When my friend saw integration advocacy in practice, he came to a false, yet an understandable, conclusion: CFS was a soup of controversy. Going from website to website, he was inundated by numerous symptoms, a dozen or so illnesses, and a plethora of complaints. As the list of symptoms and illnesses grew longer, his views became more entrenched. When my friend saw terms like CFS/FM and CFS/ME/FM/MCS/GWS, he was not awed by more political power. He did not equate numbers of symptoms or advocates with a devastating and definable illness.
Our critics know this very well. When feminist literary critic Elaine Showalter wrote a book attacking those with CFS in the late 90’s (based upon her theory that women as a gender are more prone to conditions caused by misperceptions and hysteria as a result of the stress placed on them by patriarchal society), she grouped PWC's with two other groups that the public sees as implausible: alien abductees and Satanists. While these associations are foolish from a rational standpoint, critics of CFS see them as useful in reinforcing controversy, through association.
Showalter understood what politicians have known for years. The more controversial topics placed before the public at any given time, the more likely each topic will be further discredited. Is this always fair? Probably not. And, it is not just Showalter who seems to understand the power of association.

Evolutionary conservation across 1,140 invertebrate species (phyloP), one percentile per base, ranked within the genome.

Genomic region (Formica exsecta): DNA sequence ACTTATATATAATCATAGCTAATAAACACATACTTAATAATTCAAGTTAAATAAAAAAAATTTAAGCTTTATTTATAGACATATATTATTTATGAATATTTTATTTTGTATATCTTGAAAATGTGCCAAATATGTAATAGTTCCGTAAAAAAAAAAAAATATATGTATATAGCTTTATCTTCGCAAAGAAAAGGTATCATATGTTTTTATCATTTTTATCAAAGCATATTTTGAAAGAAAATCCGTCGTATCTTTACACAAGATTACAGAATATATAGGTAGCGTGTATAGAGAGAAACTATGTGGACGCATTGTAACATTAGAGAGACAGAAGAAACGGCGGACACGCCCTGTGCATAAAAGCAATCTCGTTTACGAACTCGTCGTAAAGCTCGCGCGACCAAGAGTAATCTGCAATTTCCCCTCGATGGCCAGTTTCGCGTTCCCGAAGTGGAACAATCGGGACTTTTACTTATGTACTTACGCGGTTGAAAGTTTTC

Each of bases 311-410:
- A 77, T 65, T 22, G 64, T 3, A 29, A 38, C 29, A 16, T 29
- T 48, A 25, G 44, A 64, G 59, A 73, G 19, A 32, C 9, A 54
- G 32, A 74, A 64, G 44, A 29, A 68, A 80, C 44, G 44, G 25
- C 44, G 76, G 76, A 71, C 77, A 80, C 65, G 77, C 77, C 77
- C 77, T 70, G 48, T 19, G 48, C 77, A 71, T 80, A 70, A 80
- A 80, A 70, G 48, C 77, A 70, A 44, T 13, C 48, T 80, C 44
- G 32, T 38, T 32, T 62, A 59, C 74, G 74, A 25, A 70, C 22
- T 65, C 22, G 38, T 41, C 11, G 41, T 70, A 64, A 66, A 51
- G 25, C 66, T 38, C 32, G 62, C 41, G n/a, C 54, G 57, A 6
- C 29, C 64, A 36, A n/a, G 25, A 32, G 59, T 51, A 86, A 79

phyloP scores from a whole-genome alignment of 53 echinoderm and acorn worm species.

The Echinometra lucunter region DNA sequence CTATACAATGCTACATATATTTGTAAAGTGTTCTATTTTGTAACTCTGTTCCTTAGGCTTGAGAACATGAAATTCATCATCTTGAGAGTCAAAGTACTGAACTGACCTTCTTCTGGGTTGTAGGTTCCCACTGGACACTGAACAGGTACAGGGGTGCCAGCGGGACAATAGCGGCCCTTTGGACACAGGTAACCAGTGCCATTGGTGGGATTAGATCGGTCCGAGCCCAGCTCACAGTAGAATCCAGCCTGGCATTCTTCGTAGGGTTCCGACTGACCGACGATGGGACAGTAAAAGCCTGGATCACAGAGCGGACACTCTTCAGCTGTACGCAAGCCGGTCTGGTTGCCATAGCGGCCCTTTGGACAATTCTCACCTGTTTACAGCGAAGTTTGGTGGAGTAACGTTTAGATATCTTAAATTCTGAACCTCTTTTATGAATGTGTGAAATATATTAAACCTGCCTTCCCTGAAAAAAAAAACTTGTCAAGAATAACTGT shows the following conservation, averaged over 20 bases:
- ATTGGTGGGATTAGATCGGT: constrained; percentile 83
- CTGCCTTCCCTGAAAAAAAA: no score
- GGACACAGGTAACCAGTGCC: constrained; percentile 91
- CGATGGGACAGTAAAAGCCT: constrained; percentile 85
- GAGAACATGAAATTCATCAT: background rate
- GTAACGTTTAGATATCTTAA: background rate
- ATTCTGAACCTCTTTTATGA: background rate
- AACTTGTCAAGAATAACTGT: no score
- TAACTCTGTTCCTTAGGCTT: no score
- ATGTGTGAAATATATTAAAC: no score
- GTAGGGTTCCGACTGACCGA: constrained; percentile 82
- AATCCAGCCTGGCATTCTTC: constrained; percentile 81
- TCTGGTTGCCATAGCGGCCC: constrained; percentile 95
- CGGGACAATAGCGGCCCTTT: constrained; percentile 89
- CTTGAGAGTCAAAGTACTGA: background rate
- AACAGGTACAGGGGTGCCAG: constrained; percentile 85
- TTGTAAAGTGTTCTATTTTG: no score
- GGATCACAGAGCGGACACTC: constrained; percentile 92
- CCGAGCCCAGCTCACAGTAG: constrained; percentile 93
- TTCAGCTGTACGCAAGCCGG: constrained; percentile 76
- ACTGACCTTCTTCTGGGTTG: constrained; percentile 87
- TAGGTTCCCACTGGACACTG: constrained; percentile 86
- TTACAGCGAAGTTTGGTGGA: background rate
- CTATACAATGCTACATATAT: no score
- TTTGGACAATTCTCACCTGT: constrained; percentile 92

Suppose I wanted to convince the public that the Easter Bunny was real, before I had complete scientific evidence of his existence. Granted, this objective would be a tall (if not impossible) order. But if I joined forces with those who were urging the public to accept the Tooth Fairy and Santa Claus, I should not expect the added numbers to strengthen my credibility with the fence-sitters. The added to the collective controversy of each would inadvertently weaken any one. The same effect will hold true for illnesses that have no biomarker.
Tossing Distinctness Out the Door
Finally, integration advocacy effectively neutralizes one of chronic fatigue syndrome's (CFS) main strengths, the distinctiveness of its symptoms. The symptoms and clinical features of CFS are very unique. Slow exercise/activity recovery, extreme metabolic exhaustion, and orthostatic intolerance are not seen in any other disease like they are in CFS. Yet under integration advocacy, these distinct symptoms vanish.
I saw one example of this recently. A graphic to educate the public about CFS featured a lengthy list of tons of symptoms, both physical and psychological. The idea the viewer was intended to receive is that the number of vastly differing and unconnected symptoms CFS can produce are devastating -- "Wow! Look at that long list of symptoms. I don't want that problem. Do I?" However, lost in the presentation was any sense that CFS WAS a definable illness. And, as you look at the list of unconnected symptoms, it is difficult for those with unformed opinions of CFS to see the disease as a having a physical basis.
Similarly, my friend saw so many unrelated symptoms on his trek through the CFS advocacy world that he came to an understandable conclusion. CFS was neither unique nor definable.
Rather than winning over the skeptical public with sheer numbers and symptoms, integration advocacy reinforces the public’s view that CFS is controversial and incredible. Admittedly, this is not the intended effect. However, good intentions are not always the arbiter of efficacious outcomes. So the next time you see a term like CFS/FM/MCS/ME/GWS, ask yourself, how does an apathetic and disbelieving public see it?